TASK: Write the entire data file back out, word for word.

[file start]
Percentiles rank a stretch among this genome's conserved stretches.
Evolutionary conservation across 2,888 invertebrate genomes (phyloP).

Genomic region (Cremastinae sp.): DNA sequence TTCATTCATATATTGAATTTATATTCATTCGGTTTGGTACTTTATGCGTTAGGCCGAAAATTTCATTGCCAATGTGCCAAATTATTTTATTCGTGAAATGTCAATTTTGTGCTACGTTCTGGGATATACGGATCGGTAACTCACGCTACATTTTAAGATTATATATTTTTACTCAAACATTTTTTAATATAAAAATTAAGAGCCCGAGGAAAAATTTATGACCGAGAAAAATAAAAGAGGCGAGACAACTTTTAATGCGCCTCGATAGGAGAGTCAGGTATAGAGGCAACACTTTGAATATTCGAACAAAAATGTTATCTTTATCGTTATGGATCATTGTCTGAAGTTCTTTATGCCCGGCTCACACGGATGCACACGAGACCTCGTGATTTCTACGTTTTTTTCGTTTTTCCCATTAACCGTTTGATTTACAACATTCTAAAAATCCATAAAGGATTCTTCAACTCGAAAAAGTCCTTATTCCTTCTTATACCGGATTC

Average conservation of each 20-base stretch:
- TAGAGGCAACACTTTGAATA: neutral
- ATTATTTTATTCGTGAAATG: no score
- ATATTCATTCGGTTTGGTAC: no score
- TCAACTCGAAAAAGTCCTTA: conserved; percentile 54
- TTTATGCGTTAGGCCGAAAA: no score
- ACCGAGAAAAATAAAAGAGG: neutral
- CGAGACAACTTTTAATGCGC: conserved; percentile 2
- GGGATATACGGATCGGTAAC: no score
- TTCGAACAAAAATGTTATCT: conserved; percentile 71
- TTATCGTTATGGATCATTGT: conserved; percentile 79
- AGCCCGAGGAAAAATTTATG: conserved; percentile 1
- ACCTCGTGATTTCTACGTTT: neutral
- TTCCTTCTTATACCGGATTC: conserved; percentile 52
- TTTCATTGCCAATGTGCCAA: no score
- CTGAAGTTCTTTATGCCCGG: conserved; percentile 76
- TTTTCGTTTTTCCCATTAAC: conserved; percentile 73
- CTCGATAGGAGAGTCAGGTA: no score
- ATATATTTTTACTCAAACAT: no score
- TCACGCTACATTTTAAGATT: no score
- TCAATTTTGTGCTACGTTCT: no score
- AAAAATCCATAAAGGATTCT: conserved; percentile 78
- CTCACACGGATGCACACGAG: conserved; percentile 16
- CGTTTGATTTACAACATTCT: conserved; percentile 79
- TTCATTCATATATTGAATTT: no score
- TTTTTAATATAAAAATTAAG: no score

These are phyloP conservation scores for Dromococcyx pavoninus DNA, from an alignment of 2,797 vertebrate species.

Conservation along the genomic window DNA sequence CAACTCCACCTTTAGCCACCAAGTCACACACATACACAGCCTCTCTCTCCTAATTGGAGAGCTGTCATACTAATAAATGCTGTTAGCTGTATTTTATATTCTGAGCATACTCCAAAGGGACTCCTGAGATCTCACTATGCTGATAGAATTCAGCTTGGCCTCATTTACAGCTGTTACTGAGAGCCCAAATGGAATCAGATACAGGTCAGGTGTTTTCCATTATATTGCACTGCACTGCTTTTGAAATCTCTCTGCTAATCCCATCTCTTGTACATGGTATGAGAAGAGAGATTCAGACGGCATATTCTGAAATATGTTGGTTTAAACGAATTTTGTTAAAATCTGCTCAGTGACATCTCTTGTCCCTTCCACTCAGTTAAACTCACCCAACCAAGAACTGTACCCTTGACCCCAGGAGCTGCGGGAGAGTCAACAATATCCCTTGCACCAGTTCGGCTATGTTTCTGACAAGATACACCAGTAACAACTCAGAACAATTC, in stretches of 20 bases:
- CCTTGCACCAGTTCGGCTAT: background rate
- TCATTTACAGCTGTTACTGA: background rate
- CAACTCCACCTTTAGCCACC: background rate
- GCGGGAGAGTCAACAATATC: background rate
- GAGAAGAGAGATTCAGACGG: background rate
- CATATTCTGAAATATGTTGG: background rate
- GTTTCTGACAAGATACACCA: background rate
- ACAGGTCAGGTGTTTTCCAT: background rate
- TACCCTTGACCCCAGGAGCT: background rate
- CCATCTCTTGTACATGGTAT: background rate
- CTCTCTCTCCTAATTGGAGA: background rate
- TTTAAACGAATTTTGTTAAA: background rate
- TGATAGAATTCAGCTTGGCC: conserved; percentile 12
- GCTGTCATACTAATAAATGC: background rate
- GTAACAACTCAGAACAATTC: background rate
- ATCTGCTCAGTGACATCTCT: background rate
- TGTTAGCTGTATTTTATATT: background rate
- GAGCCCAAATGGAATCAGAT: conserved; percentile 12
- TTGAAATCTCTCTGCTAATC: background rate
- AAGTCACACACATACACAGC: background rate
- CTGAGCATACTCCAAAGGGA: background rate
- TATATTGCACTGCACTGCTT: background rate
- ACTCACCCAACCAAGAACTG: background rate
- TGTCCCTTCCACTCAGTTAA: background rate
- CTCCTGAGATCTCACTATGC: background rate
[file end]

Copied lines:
Percentiles rank a stretch among this genome's conserved stretches.
Evolutionary conservation across 2,888 invertebrate genomes (phyloP).

Genomic region (Cremastinae sp.): DNA sequence TTCATTCATATATTGAATTTATATTCATTCGGTTTGGTACTTTATGCGTTAGGCCGAAAATTTCATTGCCAATGTGCCAAATTATTTTATTCGTGAAATGTCAATTTTGTGCTACGTTCTGGGATATACGGATCGGTAACTCACGCTACATTTTAAGATTATATATTTTTACTCAAACATTTTTTAATATAAAAATTAAGAGCCCGAGGAAAAATTTATGACCGAGAAAAATAAAAGAGGCGAGACAACTTTTAATGCGCCTCGATAGGAGAGTCAGGTATAGAGGCAACACTTTGAATATTCGAACAAAAATGTTATCTTTATCGTTATGGATCATTGTCTGAAGTTCTTTATGCCCGGCTCACACGGATGCACACGAGACCTCGTGATTTCTACGTTTTTTTCGTTTTTCCCATTAACCGTTTGATTTACAACATTCTAAAAATCCATAAAGGATTCTTCAACTCGAAAAAGTCCTTATTCCTTCTTATACCGGATTC

Average conservation of each 20-base stretch:
- TAGAGGCAACACTTTGAATA: neutral
- ATTATTTTATTCGTGAAATG: no score
- ATATTCATTCGGTTTGGTAC: no score
- TCAACTCGAAAAAGTCCTTA: conserved; percentile 54
- TTTATGCGTTAGGCCGAAAA: no score
- ACCGAGAAAAATAAAAGAGG: neutral
- CGAGACAACTTTTAATGCGC: conserved; percentile 2
- GGGATATACGGATCGGTAAC: no score
- TTCGAACAAAAATGTTATCT: conserved; percentile 71
- TTATCGTTATGGATCATTGT: conserved; percentile 79
- AGCCCGAGGAAAAATTTATG: conserved; percentile 1
- ACCTCGTGATTTCTACGTTT: neutral
- TTCCTTCTTATACCGGATTC: conserved; percentile 52
- TTTCATTGCCAATGTGCCAA: no score
- CTGAAGTTCTTTATGCCCGG: conserved; percentile 76
- TTTTCGTTTTTCCCATTAAC: conserved; percentile 73
- CTCGATAGGAGAGTCAGGTA: no score
- ATATATTTTTACTCAAACAT: no score
- TCACGCTACATTTTAAGATT: no score
- TCAATTTTGTGCTACGTTCT: no score
- AAAAATCCATAAAGGATTCT: conserved; percentile 78
- CTCACACGGATGCACACGAG: conserved; percentile 16
- CGTTTGATTTACAACATTCT: conserved; percentile 79
- TTCATTCATATATTGAATTT: no score
- TTTTTAATATAAAAATTAAG: no score

These are phyloP conservation scores for Dromococcyx pavoninus DNA, from an alignment of 2,797 vertebrate species.

Conservation along the genomic window DNA sequence CAACTCCACCTTTAGCCACCAAGTCACACACATACACAGCCTCTCTCTCCTAATTGGAGAGCTGTCATACTAATAAATGCTGTTAGCTGTATTTTATATTCTGAGCATACTCCAAAGGGACTCCTGAGATCTCACTATGCTGATAGAATTCAGCTTGGCCTCATTTACAGCTGTTACTGAGAGCCCAAATGGAATCAGATACAGGTCAGGTGTTTTCCATTATATTGCACTGCACTGCTTTTGAAATCTCTCTGCTAATCCCATCTCTTGTACATGGTATGAGAAGAGAGATTCAGACGGCATATTCTGAAATATGTTGGTTTAAACGAATTTTGTTAAAATCTGCTCAGTGACATCTCTTGTCCCTTCCACTCAGTTAAACTCACCCAACCAAGAACTGTACCCTTGACCCCAGGAGCTGCGGGAGAGTCAACAATATCCCTTGCACCAGTTCGGCTATGTTTCTGACAAGATACACCAGTAACAACTCAGAACAATTC, in stretches of 20 bases:
- CCTTGCACCAGTTCGGCTAT: background rate
- TCATTTACAGCTGTTACTGA: background rate
- CAACTCCACCTTTAGCCACC: background rate
- GCGGGAGAGTCAACAATATC: background rate
- GAGAAGAGAGATTCAGACGG: background rate
- CATATTCTGAAATATGTTGG: background rate
- GTTTCTGACAAGATACACCA: background rate
- ACAGGTCAGGTGTTTTCCAT: background rate
- TACCCTTGACCCCAGGAGCT: background rate
- CCATCTCTTGTACATGGTAT: background rate
- CTCTCTCTCCTAATTGGAGA: background rate
- TTTAAACGAATTTTGTTAAA: background rate
- TGATAGAATTCAGCTTGGCC: conserved; percentile 12
- GCTGTCATACTAATAAATGC: background rate
- GTAACAACTCAGAACAATTC: background rate
- ATCTGCTCAGTGACATCTCT: background rate
- TGTTAGCTGTATTTTATATT: background rate
- GAGCCCAAATGGAATCAGAT: conserved; percentile 12
- TTGAAATCTCTCTGCTAATC: background rate
- AAGTCACACACATACACAGC: background rate
- CTGAGCATACTCCAAAGGGA: background rate
- TATATTGCACTGCACTGCTT: background rate
- ACTCACCCAACCAAGAACTG: background rate
- TGTCCCTTCCACTCAGTTAA: background rate
- CTCCTGAGATCTCACTATGC: background rate